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Legal weed may be one of the most lucrative new industries in the US, but high costs of compliance are making it hard for many small weed business owners to survive. According to a recent survey conducted by the National Cannabis Industry Association (NCIA), 37 percent of cannabis business owners said that they haven’t even been able to turn a profit.
Out of 396 state-legal cannabis business owners polled by the NCIA, only 43 percent said they were running profitable businesses, while another 20 percent said they were just breaking even. And in California, the country's largest legal weed market, conditions are even worse. Out of all Golden State businesses that responded to the survey, 57 percent said they were losing money. Only 26 percent said they were profitable, and 17 percent said they were breaking even.
“This is no surprise,” said Beau Whitney of Whitney Economics to the North Bay Business Journal. “The narrative out there is that everyone is swimming in cash because of cannabis. But for many, unless you have $2.5 (million) to $3 million, you’re not able to cover a loan or rent or health care.”
Some weed business owners are accusing adult-use states of “prohibition through legalization” - essentially using high taxes and overregulation to prevent people from actually succeeding in the business. Federal regulations also prevent cannabis businesses from opening bank accounts, receiving loans, or accessing federal financial aid, making it even harder for small businesses to succeed. And since pot shops are forced to operate on a cash-only basis, they have become a prime target for robberies.
Excessive regulations also waste massive amounts of natural resources. Tiffany Devitt, Chief of Government Affairs for Santa Rosa-based legal weed producer CannaCraft, told the Business Journal that her company uses 4 million sheets of paper every year to print all the documents that the state requires. Devitt described the situation as “environmentally ridiculous.”
Packaging requirements also create vast amounts of plastic waste, while further driving up the operational costs for pot producers. All adult-use states require legal weed products to be packed in child-proof containers and thoroughly labeled, creating several layers of plastic and paper packaging. Some companies are working to mitigate the problem with hemp-based packaging or recycling programs, though.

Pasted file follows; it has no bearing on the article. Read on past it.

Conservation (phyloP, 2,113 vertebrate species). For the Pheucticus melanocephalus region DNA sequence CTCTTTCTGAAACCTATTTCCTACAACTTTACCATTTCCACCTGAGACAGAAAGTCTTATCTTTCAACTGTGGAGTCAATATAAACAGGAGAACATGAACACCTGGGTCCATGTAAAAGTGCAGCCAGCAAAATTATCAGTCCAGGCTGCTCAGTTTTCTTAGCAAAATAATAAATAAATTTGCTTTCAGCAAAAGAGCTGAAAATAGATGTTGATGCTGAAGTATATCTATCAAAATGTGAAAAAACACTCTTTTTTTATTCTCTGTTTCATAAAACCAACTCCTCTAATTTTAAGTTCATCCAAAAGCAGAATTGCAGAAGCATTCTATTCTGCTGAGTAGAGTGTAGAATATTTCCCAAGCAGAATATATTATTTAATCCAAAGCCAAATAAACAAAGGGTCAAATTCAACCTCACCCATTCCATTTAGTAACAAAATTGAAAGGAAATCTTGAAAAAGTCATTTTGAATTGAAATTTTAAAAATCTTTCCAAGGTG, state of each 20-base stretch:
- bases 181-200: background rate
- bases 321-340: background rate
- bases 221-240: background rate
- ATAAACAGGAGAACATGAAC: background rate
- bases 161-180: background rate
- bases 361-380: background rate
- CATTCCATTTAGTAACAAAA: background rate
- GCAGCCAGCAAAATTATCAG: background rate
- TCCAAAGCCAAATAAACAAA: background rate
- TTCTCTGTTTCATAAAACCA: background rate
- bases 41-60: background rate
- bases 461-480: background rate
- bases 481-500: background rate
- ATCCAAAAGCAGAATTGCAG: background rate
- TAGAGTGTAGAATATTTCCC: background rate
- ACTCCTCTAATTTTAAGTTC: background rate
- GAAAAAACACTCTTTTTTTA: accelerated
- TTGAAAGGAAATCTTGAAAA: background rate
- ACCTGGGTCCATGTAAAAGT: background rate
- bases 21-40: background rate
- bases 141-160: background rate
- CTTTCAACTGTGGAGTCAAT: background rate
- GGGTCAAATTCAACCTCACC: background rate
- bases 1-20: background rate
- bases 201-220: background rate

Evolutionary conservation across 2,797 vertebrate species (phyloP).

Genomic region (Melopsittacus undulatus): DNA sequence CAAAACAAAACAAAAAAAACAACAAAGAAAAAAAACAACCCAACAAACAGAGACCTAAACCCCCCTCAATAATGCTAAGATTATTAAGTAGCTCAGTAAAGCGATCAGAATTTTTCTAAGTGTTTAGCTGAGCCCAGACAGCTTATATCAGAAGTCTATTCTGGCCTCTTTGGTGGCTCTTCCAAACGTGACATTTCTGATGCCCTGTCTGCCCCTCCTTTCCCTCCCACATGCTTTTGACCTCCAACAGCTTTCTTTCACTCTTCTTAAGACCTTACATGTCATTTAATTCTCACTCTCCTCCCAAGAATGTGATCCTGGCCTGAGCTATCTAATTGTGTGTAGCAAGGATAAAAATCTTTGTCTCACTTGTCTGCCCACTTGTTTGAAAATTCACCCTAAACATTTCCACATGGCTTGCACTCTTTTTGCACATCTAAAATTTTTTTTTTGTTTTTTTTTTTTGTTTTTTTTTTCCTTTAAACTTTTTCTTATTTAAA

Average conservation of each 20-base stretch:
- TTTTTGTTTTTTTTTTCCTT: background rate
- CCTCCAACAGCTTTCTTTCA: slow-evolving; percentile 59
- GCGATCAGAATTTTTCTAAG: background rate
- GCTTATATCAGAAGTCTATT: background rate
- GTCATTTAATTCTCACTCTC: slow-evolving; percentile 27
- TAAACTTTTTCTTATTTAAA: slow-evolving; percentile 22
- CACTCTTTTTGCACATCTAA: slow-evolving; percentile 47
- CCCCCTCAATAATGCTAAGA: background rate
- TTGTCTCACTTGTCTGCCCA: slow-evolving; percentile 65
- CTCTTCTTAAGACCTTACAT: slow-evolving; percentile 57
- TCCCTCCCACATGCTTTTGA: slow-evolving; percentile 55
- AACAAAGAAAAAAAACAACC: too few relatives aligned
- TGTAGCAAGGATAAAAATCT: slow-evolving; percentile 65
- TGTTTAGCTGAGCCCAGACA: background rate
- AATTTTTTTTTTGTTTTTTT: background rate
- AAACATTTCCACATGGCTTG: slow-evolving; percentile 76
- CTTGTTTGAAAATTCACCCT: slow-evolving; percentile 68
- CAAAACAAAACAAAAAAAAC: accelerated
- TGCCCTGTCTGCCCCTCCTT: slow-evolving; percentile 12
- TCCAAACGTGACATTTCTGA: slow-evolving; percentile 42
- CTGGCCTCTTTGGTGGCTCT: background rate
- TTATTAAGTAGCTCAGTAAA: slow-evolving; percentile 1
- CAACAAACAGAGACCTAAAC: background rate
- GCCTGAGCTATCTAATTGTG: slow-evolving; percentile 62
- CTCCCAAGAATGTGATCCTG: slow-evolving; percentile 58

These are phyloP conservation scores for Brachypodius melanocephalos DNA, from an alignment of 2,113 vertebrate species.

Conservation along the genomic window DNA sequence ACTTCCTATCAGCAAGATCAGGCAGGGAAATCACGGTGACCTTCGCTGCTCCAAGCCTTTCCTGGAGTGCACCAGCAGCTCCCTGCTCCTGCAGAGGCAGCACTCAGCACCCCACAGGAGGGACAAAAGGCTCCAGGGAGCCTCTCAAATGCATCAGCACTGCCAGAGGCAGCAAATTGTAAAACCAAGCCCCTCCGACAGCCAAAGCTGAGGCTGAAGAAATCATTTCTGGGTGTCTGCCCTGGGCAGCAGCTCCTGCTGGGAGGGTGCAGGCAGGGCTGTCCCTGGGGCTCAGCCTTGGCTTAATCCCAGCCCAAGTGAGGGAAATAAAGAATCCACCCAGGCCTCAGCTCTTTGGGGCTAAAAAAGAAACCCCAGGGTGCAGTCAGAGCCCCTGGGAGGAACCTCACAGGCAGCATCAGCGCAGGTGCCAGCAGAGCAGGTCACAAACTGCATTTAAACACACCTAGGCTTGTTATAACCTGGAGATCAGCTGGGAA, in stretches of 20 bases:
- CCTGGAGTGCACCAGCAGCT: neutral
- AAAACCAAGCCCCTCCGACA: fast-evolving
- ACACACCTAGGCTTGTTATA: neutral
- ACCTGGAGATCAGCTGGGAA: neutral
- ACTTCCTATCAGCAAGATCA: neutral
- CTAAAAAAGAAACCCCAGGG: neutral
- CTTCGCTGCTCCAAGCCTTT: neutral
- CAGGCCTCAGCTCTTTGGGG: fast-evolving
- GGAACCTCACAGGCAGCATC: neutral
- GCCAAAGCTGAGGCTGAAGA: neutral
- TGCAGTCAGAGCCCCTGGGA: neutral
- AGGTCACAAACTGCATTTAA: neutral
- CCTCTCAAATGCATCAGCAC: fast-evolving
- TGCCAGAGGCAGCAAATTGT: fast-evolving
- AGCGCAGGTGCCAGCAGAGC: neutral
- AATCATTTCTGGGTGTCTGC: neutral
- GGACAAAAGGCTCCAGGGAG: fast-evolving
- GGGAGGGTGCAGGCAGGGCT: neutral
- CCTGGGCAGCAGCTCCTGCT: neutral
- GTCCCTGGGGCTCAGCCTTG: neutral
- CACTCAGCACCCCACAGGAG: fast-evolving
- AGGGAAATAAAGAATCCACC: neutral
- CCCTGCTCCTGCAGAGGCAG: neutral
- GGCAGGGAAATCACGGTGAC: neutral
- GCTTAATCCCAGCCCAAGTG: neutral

“I think we’re in the business where it’s the toughest and the profit is the hardest to get,” said Mike Benziger, cannabis cultivator at Glentucky Farms in Sonoma County, to the North Bay Business Journal. “When we became an industry driven on price rather than quality, that’s when it became tough.”
“This business is designed to take big hits. But the only way small growers will be able to survive is if they already have money or can make sales on-site,” he said. That latter option is prohibited by California regulations, though.
Competition with illicit pot dealers is another major issue that cuts into legal businesses' profits, especially in California. The Golden State currently has some of the highest taxes and costs of compliance of any adult-use state, and black market dealers are able to offer much cheaper product by skirting these costs.
So far, state officials have chosen to tackle the problem by raiding illegal pot farms instead of lowering taxes and fees. Last year, several weed businesses started drawing up plans to withhold their taxes to protest the state tax regime - but since state cops make a practice of raiding weed businesses that fail to cough up their dues, a tax revolt may not be much of a success. Lawmakers are finally considering tax alternatives, however, and many towns and counties have also stepped up with temporary tax relief.